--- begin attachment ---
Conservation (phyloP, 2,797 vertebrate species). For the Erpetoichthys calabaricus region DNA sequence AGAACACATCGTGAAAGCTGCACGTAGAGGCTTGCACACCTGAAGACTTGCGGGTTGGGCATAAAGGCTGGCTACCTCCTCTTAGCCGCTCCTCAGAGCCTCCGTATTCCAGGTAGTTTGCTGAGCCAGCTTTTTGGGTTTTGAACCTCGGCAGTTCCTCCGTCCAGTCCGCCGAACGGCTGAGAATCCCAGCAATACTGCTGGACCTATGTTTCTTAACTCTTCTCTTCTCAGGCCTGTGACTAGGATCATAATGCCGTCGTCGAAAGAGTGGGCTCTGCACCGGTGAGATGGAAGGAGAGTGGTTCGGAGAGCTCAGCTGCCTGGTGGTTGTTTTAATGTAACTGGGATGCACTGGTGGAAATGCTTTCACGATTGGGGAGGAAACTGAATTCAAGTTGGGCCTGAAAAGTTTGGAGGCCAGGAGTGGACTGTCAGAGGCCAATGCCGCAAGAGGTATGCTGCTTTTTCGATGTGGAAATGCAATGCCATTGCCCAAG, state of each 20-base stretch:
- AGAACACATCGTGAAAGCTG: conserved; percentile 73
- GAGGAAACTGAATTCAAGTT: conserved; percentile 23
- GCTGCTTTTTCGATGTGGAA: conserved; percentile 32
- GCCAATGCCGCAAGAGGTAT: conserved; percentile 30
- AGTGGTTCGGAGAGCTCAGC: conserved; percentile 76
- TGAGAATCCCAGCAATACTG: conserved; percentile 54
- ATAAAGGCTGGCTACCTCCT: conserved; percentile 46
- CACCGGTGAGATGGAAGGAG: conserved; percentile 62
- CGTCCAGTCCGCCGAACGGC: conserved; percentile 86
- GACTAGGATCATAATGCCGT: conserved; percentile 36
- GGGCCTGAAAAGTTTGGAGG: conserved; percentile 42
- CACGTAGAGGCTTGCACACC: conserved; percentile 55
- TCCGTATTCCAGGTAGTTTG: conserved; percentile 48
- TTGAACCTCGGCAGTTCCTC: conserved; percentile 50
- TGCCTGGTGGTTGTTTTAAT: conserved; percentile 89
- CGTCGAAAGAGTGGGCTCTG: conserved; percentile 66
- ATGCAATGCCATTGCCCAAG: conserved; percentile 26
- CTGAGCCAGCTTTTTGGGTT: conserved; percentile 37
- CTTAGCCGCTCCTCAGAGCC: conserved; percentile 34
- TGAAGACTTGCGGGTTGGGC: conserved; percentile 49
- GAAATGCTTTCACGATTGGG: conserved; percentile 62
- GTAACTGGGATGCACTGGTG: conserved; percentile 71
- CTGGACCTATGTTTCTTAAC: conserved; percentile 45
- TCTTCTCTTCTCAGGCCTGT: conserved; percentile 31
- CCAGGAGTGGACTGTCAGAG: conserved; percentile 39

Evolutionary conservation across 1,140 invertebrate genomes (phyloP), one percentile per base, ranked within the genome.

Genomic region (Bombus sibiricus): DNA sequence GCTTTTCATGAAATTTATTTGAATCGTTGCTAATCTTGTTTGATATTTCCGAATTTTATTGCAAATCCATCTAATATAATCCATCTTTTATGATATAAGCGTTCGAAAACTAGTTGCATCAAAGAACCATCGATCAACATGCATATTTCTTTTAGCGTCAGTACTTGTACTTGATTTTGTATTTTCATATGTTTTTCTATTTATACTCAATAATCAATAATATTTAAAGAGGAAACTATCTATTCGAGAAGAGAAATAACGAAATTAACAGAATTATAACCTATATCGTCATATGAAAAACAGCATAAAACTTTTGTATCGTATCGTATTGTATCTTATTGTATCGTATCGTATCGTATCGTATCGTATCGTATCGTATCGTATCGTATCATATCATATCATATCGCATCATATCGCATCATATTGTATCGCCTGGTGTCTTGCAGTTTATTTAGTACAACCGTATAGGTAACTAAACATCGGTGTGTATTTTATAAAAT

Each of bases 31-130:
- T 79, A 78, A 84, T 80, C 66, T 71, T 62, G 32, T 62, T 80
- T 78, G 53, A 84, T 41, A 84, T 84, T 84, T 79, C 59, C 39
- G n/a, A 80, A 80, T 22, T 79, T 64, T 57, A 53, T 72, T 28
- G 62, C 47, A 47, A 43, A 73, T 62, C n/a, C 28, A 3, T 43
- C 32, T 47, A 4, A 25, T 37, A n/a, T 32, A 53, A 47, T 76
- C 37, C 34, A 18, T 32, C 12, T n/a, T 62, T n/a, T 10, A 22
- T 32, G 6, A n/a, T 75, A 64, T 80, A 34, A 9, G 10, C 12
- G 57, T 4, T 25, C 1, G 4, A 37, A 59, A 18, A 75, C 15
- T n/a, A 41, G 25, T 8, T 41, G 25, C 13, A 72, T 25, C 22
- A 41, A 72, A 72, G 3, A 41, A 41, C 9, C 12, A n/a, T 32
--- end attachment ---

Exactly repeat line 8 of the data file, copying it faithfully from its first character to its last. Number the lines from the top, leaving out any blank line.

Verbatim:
- ATAAAGGCTGGCTACCTCCT: conserved; percentile 46